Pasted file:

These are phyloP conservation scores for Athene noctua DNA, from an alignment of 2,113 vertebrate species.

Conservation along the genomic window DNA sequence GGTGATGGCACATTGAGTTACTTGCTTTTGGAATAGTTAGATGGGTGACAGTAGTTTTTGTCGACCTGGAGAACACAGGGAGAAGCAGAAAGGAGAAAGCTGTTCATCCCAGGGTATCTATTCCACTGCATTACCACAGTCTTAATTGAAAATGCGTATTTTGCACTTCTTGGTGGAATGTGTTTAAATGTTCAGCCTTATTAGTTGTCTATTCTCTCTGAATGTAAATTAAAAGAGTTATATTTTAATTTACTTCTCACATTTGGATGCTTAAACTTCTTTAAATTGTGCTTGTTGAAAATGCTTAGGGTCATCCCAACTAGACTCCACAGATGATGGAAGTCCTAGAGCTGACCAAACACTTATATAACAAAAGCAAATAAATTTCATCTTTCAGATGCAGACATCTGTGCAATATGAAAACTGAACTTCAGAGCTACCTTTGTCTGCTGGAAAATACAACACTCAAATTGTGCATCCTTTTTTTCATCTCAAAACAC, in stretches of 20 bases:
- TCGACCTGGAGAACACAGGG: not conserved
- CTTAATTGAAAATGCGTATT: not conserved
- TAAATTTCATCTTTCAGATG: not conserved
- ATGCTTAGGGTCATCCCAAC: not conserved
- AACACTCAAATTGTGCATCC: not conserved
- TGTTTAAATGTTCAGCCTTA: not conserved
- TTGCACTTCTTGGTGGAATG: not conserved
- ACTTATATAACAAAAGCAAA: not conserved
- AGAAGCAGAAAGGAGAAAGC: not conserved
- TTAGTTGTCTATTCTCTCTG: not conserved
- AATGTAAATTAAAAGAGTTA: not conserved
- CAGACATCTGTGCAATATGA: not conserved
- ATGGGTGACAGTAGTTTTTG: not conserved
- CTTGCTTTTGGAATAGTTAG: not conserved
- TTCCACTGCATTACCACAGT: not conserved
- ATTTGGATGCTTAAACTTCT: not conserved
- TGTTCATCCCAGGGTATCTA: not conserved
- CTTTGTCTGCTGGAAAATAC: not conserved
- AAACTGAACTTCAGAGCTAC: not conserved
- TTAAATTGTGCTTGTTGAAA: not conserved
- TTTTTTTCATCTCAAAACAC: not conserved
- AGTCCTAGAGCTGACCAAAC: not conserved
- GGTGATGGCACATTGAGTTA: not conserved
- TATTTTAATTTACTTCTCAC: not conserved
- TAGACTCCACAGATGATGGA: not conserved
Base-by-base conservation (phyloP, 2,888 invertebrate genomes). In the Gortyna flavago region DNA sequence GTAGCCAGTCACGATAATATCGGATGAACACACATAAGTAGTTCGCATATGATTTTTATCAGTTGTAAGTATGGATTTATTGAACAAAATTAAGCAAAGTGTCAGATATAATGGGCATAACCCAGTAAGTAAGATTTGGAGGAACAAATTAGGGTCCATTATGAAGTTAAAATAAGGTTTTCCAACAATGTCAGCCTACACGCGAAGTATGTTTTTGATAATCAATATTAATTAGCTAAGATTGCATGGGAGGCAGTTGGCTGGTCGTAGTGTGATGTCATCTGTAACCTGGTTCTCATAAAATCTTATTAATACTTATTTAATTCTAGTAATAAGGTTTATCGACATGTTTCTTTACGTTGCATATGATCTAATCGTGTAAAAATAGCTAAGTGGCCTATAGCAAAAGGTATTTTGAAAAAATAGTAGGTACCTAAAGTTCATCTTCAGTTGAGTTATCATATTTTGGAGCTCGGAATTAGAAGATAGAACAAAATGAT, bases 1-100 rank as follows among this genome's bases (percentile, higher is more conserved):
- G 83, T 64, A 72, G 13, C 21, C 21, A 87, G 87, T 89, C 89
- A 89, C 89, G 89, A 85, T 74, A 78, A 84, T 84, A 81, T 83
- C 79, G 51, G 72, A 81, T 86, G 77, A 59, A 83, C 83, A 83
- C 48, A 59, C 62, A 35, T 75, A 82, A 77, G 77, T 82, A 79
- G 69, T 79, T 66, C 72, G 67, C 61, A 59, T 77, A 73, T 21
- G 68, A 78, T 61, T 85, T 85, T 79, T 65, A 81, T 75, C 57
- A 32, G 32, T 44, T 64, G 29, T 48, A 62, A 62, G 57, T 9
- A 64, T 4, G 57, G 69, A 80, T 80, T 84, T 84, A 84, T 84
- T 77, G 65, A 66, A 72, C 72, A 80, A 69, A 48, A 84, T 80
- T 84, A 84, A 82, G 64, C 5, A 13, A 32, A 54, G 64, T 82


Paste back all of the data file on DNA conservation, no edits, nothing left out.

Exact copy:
These are phyloP conservation scores for Athene noctua DNA, from an alignment of 2,113 vertebrate species.

Conservation along the genomic window DNA sequence GGTGATGGCACATTGAGTTACTTGCTTTTGGAATAGTTAGATGGGTGACAGTAGTTTTTGTCGACCTGGAGAACACAGGGAGAAGCAGAAAGGAGAAAGCTGTTCATCCCAGGGTATCTATTCCACTGCATTACCACAGTCTTAATTGAAAATGCGTATTTTGCACTTCTTGGTGGAATGTGTTTAAATGTTCAGCCTTATTAGTTGTCTATTCTCTCTGAATGTAAATTAAAAGAGTTATATTTTAATTTACTTCTCACATTTGGATGCTTAAACTTCTTTAAATTGTGCTTGTTGAAAATGCTTAGGGTCATCCCAACTAGACTCCACAGATGATGGAAGTCCTAGAGCTGACCAAACACTTATATAACAAAAGCAAATAAATTTCATCTTTCAGATGCAGACATCTGTGCAATATGAAAACTGAACTTCAGAGCTACCTTTGTCTGCTGGAAAATACAACACTCAAATTGTGCATCCTTTTTTTCATCTCAAAACAC, in stretches of 20 bases:
- TCGACCTGGAGAACACAGGG: not conserved
- CTTAATTGAAAATGCGTATT: not conserved
- TAAATTTCATCTTTCAGATG: not conserved
- ATGCTTAGGGTCATCCCAAC: not conserved
- AACACTCAAATTGTGCATCC: not conserved
- TGTTTAAATGTTCAGCCTTA: not conserved
- TTGCACTTCTTGGTGGAATG: not conserved
- ACTTATATAACAAAAGCAAA: not conserved
- AGAAGCAGAAAGGAGAAAGC: not conserved
- TTAGTTGTCTATTCTCTCTG: not conserved
- AATGTAAATTAAAAGAGTTA: not conserved
- CAGACATCTGTGCAATATGA: not conserved
- ATGGGTGACAGTAGTTTTTG: not conserved
- CTTGCTTTTGGAATAGTTAG: not conserved
- TTCCACTGCATTACCACAGT: not conserved
- ATTTGGATGCTTAAACTTCT: not conserved
- TGTTCATCCCAGGGTATCTA: not conserved
- CTTTGTCTGCTGGAAAATAC: not conserved
- AAACTGAACTTCAGAGCTAC: not conserved
- TTAAATTGTGCTTGTTGAAA: not conserved
- TTTTTTTCATCTCAAAACAC: not conserved
- AGTCCTAGAGCTGACCAAAC: not conserved
- GGTGATGGCACATTGAGTTA: not conserved
- TATTTTAATTTACTTCTCAC: not conserved
- TAGACTCCACAGATGATGGA: not conserved
Base-by-base conservation (phyloP, 2,888 invertebrate genomes). In the Gortyna flavago region DNA sequence GTAGCCAGTCACGATAATATCGGATGAACACACATAAGTAGTTCGCATATGATTTTTATCAGTTGTAAGTATGGATTTATTGAACAAAATTAAGCAAAGTGTCAGATATAATGGGCATAACCCAGTAAGTAAGATTTGGAGGAACAAATTAGGGTCCATTATGAAGTTAAAATAAGGTTTTCCAACAATGTCAGCCTACACGCGAAGTATGTTTTTGATAATCAATATTAATTAGCTAAGATTGCATGGGAGGCAGTTGGCTGGTCGTAGTGTGATGTCATCTGTAACCTGGTTCTCATAAAATCTTATTAATACTTATTTAATTCTAGTAATAAGGTTTATCGACATGTTTCTTTACGTTGCATATGATCTAATCGTGTAAAAATAGCTAAGTGGCCTATAGCAAAAGGTATTTTGAAAAAATAGTAGGTACCTAAAGTTCATCTTCAGTTGAGTTATCATATTTTGGAGCTCGGAATTAGAAGATAGAACAAAATGAT, bases 1-100 rank as follows among this genome's bases (percentile, higher is more conserved):
- G 83, T 64, A 72, G 13, C 21, C 21, A 87, G 87, T 89, C 89
- A 89, C 89, G 89, A 85, T 74, A 78, A 84, T 84, A 81, T 83
- C 79, G 51, G 72, A 81, T 86, G 77, A 59, A 83, C 83, A 83
- C 48, A 59, C 62, A 35, T 75, A 82, A 77, G 77, T 82, A 79
- G 69, T 79, T 66, C 72, G 67, C 61, A 59, T 77, A 73, T 21
- G 68, A 78, T 61, T 85, T 85, T 79, T 65, A 81, T 75, C 57
- A 32, G 32, T 44, T 64, G 29, T 48, A 62, A 62, G 57, T 9
- A 64, T 4, G 57, G 69, A 80, T 80, T 84, T 84, A 84, T 84
- T 77, G 65, A 66, A 72, C 72, A 80, A 69, A 48, A 84, T 80
- T 84, A 84, A 82, G 64, C 5, A 13, A 32, A 54, G 64, T 82